A man was killed and his wife wounded in a drive-by shooting in Sai Buri district of Pattani yesterday.
Naruedom Thaem-ngern, 46, and his wife, Leun Saiyos, 42, were driving home when they stopped at a petrol station on Pattani-Narathiwat 42 Road.
Two men on a motorcycle rode past and fired shots at the couple, killing Naruedom and injuring Ms Luen, who was taken to a local hospital.
In Yala, two police and a drug trafficking suspect were injured by a roadside bomb blast in Muang district yesterday, police said.
Officers from Patae subdistrict were travelling in a pickup truck transporting the suspect to Yala provincial court on a local road in Moo 3 in tambon Yala when a 20kg bomb, packed inside a fire extinguisher, was detonated, police said.
The bomb was left in a water drainage pipe under the road, and was attached to a detonation chord.
Pol Lt Thanawat Boonmak, 25, Pol Sgt Paosee Samae, 30, and drug trafficking suspect Asming Alee, 21, were slightly wounded in the blast.
All three were admitted to Yala provincial Hospital for treatment.
Police blamed separatist militants for the attack.
Meanwhile, a religious expert in the far South says that militants are using a new intimidation tactic to prevent people from from cooperating with local authorities and security forces.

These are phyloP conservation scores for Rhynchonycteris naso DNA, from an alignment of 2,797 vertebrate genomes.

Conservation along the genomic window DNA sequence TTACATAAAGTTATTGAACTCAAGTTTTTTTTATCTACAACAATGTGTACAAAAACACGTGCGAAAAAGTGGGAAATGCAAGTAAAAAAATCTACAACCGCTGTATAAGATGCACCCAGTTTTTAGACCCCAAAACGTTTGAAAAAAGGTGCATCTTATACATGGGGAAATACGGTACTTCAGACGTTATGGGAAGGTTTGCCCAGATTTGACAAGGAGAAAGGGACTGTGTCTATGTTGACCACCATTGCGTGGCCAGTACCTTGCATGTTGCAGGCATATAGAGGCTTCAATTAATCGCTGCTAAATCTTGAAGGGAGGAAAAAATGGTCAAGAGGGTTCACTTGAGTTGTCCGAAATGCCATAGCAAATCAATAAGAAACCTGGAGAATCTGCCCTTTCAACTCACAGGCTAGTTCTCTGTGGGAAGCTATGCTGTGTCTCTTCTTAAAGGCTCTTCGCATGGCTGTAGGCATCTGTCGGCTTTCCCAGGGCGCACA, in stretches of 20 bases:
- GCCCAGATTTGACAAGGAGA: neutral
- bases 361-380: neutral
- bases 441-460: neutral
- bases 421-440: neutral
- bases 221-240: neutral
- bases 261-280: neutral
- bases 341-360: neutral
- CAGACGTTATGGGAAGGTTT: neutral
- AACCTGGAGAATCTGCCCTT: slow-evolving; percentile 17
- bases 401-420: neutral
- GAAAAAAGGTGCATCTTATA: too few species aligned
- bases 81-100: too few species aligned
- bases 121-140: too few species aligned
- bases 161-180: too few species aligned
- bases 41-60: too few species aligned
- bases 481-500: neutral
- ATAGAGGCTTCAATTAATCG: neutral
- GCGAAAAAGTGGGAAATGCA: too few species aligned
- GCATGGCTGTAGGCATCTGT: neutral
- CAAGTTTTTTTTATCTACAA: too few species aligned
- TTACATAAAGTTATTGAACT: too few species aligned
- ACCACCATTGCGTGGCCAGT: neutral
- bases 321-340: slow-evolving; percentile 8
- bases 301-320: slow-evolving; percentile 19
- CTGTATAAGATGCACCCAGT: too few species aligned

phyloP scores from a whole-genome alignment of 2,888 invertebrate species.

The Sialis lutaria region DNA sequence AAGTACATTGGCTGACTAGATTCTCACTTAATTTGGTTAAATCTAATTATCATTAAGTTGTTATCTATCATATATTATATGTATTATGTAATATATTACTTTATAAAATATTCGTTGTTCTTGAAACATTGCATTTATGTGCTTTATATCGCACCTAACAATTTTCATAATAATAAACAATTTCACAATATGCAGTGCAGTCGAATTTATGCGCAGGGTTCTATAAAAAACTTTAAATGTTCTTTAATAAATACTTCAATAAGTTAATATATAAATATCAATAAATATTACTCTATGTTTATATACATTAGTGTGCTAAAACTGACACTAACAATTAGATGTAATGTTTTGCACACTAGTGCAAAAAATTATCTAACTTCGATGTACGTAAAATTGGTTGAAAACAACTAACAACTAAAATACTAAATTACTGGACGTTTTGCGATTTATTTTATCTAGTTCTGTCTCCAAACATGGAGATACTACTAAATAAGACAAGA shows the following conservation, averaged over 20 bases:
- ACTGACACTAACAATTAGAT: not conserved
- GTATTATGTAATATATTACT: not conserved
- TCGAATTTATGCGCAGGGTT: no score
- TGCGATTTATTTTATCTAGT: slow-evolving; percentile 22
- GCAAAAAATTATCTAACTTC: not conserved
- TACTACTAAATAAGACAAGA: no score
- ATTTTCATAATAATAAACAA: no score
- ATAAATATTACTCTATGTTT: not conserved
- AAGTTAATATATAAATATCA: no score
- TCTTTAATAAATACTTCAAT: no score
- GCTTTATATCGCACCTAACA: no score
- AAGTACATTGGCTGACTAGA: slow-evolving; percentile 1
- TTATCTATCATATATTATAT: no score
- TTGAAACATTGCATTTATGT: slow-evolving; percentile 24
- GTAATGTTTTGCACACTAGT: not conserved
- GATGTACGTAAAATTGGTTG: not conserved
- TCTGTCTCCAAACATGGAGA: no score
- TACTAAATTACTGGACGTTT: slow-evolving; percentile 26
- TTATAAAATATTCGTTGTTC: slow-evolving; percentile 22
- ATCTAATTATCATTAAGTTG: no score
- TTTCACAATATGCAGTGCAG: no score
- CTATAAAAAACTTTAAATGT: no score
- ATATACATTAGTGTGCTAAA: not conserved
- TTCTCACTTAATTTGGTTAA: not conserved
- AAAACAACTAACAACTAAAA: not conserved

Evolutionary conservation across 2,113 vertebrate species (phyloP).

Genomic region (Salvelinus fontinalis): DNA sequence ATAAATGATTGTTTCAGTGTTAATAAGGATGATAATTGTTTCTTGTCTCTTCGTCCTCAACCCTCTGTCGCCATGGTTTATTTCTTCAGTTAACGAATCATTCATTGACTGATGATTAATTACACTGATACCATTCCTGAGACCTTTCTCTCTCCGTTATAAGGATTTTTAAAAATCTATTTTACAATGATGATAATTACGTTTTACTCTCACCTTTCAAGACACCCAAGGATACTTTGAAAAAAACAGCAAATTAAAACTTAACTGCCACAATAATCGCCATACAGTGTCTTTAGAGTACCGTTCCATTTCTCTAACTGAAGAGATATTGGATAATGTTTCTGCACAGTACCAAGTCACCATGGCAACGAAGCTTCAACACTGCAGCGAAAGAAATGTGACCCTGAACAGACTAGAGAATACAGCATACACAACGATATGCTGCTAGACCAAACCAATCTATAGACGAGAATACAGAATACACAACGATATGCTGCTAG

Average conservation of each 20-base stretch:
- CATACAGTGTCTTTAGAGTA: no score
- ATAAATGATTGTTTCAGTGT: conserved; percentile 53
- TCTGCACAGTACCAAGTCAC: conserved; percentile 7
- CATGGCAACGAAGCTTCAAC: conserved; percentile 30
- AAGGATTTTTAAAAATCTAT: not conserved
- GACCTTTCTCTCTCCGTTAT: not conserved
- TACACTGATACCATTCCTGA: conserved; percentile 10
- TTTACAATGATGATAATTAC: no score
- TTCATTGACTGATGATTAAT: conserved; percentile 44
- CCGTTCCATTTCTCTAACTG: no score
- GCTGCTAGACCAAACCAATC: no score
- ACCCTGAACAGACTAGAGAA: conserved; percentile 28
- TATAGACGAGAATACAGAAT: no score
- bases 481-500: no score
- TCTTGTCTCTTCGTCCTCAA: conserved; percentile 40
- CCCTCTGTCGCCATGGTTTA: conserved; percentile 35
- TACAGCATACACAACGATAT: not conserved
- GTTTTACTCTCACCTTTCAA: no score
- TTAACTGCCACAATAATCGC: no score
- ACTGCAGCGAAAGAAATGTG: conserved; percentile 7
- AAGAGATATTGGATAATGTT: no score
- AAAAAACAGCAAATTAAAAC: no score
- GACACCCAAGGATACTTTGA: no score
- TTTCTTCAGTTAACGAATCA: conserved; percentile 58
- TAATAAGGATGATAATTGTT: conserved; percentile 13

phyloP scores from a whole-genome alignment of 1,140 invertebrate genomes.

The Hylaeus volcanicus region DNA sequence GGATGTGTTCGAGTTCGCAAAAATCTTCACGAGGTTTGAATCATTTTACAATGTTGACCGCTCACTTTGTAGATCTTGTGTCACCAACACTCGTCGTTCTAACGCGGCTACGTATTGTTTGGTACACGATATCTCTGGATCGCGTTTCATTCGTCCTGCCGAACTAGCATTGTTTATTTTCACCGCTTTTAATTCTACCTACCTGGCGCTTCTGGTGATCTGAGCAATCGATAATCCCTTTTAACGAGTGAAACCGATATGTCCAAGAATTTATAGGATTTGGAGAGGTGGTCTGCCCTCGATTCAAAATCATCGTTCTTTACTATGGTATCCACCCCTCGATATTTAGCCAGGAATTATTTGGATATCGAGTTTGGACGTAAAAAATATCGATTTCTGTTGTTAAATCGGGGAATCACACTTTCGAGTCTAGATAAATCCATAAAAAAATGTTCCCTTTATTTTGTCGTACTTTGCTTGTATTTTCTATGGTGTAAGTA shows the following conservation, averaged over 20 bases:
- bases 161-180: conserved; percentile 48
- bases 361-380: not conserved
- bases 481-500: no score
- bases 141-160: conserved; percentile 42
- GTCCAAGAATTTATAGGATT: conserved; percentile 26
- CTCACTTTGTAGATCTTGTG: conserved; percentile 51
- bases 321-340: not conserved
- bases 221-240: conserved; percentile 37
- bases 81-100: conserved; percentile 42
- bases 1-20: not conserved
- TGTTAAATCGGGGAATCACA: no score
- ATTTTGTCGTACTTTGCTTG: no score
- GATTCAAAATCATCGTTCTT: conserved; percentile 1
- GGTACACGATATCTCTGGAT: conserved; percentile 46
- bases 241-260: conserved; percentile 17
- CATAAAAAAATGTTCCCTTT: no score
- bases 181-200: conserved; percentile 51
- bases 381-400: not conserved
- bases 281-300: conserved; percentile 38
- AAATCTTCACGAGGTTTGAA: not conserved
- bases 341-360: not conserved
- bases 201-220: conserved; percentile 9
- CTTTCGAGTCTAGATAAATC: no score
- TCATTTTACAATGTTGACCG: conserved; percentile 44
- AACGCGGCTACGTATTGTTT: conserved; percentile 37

The expert, who requested anonymity, said parcels containing a bag of rice, a 20 baht banknote and a bullet have been left on the doorsteps of some residents in the troubled southernmost provinces.
Similar parcels are left as offerings for the dead according to local customs, so they would be seen as a veiled threat.
The expert said leaflets were also being distributed in strife-prone areas threatening people who cooperate with authorities in suppressing the insurgency.
The discovery of the parcels comes in the wake of persistent threats by insurgents to attack businesses that remained open on Friday, the traditional day of rest observed by some Muslims.
Religious leaders, however, insisted that Friday is not a compulsory off-day, and said it is not un-Islamic to conduct trade on that day.
But despite security assurances from authorities, nervous business owners and vendors have kept their shops closed for two Fridays in a row, with the closures expanding as customers continue to stay away in fear. The religious expert said the parcel threat has dealt a further blow to southern peace.
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- Writer: Post Reporters